Chris Harman

Dave Widgery:
Carrying the spirit of revolt

(7 November 1992)

Obituary: Dave Widgery – Carrying the spirit of revolt, Socialist Worker, No.1316, 7 November 1992, p.13.
Transcribed & marked up by Einde O’Callaghan for the Marxists’ Internet Archive.

DAVE WIDGERY, who died last week, will be missed by the whole left, particularly by supporters of the Socialist Workers Party.

He joined us in the late 1960s as a young medical student, and was still attending meetings of our Hackney South branch shortly before he died.

His books, especially his last one, Some Lives, are an inspiration both for older socialists and those who have discovered the left with the recent rise of anti-Tory anger.

Dave first became involved in political activity at a time when the great post war boom, which created so many illusions among people about capitalism, was only just beginning to flicker.

Like many others of his generation, his rebellion was at first very much a cultural one, influenced by the American “beat” writers like Jack Kerouac and Allen Ginsberg. But a visit to the US in 1965 brought home to him the harsh realities of racism, of oppression, of the material deprivation of many people’s lives under capitalism – and of the inability of the non-violence preached by people like Ginsberg to deal with these things.

Back in Britain he was soon active in the rising movements among students and against the Vietnam War.

He realised, however, that students alone could not change the world anymore than non-violence could, and committed himself to the International Socialists – the predecessors of the Socialist Workers Party. It was a commitment that remained with him through all the ups and downs of the next 25 years.

He continued to write for the magazines of the sixties cultural underground like Oz. But his pieces swam against the “counter-culture” stream, rejecting the idea that you could challenge the system by changing your lifestyle.

“The hippies are about as much threat to the state as people who put foreign coins in gas meters”, he wrote in the paper Black Dwarf.

He insisted in Oz, “To wait for a revolution by Mao or Che or comprehensive schools or BBC2 is to play the violin while the Titanic goes down, for if socialists don’t take theory back into the working class there are others who will.”

This was not just idle talk on his part. His flat in Chapel Market in north London was the centre of activity for the Angel International Socialist branch.

We held our weekly meetings there, distributed papers for selling outside Mount Pleasant post office, dispatched groups to leaflet the pubs for the Irish Civil Rights Solidarity Campaign, flyposted for the strikes against Labour’s planned anti-union laws, gathered to produce a special one page issue of Socialist Worker when the authorities and police shut down the London School of Economics.

Dave’s political commitment did not die with the movements of the sixties.

THROUGH THE seventies he was active as a junior hospital doctor and then as a hard working East End GP, around the first ever wave of health workers’ strikes in 1973. He helped produce the rank and file Hospital Worker paper and was active in the long campaign against the closure of Bethnal Green Hospital.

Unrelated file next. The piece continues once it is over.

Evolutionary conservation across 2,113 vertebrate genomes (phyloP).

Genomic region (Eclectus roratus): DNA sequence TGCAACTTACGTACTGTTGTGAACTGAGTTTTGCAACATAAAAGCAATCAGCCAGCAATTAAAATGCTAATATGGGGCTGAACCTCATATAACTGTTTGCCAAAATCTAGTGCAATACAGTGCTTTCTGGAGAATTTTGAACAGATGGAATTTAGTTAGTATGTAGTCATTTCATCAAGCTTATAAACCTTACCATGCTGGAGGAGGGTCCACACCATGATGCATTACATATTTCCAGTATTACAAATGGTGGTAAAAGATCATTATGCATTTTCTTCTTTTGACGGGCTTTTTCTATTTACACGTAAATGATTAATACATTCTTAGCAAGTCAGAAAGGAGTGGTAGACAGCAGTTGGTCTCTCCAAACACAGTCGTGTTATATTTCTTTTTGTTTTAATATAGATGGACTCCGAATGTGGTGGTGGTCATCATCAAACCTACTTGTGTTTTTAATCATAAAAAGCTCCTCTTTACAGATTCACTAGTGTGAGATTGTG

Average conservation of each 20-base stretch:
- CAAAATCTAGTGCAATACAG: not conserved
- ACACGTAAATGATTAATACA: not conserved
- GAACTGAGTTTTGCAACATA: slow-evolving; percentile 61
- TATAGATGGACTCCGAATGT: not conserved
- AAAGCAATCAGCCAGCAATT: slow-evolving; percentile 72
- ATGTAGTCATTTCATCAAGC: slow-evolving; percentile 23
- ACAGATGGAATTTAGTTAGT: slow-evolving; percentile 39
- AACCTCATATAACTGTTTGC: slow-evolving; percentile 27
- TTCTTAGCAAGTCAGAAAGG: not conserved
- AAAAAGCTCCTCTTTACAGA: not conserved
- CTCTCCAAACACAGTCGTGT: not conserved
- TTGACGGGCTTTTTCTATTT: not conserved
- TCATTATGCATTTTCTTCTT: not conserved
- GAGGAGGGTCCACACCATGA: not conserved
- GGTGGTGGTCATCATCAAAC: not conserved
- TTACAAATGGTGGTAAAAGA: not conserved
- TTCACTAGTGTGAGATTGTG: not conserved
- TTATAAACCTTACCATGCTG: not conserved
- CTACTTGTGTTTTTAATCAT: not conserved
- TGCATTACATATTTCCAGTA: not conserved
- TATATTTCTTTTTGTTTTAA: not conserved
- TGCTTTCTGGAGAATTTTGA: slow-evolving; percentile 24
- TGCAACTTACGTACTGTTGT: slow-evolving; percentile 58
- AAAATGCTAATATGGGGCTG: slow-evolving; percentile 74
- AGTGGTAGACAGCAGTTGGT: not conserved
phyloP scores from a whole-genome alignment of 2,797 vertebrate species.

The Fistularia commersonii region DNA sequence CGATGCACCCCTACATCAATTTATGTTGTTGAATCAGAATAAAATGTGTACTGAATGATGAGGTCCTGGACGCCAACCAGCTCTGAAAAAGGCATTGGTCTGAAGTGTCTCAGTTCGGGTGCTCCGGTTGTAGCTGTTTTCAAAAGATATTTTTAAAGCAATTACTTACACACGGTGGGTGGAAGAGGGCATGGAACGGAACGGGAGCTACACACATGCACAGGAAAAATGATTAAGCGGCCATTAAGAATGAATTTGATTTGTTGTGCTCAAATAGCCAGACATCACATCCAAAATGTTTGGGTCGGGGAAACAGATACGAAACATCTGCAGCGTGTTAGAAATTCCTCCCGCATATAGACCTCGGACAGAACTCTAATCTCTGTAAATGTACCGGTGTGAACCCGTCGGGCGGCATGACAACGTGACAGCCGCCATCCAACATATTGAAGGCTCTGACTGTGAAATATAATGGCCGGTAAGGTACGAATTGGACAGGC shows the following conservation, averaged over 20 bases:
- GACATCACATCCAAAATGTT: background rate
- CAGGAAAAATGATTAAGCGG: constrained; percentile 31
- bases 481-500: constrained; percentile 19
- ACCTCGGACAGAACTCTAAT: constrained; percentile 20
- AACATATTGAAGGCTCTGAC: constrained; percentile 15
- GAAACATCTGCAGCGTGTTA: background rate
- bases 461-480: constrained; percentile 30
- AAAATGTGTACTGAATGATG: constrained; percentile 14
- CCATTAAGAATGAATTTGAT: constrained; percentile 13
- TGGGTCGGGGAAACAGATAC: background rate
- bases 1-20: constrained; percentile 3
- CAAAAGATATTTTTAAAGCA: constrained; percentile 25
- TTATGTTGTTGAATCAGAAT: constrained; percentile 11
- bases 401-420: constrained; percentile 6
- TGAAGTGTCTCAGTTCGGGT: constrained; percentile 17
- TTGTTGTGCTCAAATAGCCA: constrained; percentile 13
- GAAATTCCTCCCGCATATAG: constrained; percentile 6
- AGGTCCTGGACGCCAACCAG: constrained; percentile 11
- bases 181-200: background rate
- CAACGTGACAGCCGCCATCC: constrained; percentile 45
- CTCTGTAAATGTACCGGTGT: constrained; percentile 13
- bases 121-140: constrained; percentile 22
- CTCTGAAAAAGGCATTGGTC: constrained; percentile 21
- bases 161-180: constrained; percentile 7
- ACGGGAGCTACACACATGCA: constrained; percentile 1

When the British Nazis began to achieve major success in 1976 and 1977 and there was a horrendous series of racist killings in the East End, Dave threw himself into the fightback. He came on counter-demonstrations which broke up Nazi marches in Wood Green and Lewisham. He threw himself heart and soul into Rock Against Racism, the campaign that drove the racists out of the music industry and youth culture.

He continued to contribute not just his energy but his writing to the left. He was an unpaid member of Socialist Worker’s editorial team as it achieved real influence within the working class in 1973-4.

Later he wrote a weekly column as well as innumerable articles (often under the name Dr Gerry Dawson) on issues ranging from health and capitalism to the Russian poet Mayakovsky. On top of this he produced five books in 15 years as well as contributions to New Society and the British Medical Journal.

Like most people on the left Dave was shaken and confused by the Tories’ gains in the early and middle Thatcher years. But he had nothing but disdain for those middle class intellectuals who created their own version of the Thatcher myth and embraced “designer socialism”.

DAVE, LIKE any good socialist, did not always agree with everything the leadership of the party told him. His vision of revolution involved more than the humdrum tasks of socialist organisation. But he knew those tasks had to be done.

Twenty five years after becoming a revolutionary socialist he continued to sell this paper, taking a regular five copies a week, and to attend weekly meetings when he could.

He wrote three years ago: “Without ‘68 and the SWP I would, no doubt, be ensconced in the Department of Community Medicine at a cathedral town with my children down for public school and a sub to the SDP.”

He added, “Nor am I prone to the depression which seems near-terminal among so many socialist intellectuals now becalmed in sophisticated nihilism.”

That is why only a fortnight ago he was still agitating for action against the Tomlinson Report and marching for the miners.

That is why so many of us will mourn him as one of those who carried the spirit of revolt of the sixties through to the revolutionary decade of the nineties.

Last updated on 19.9.2013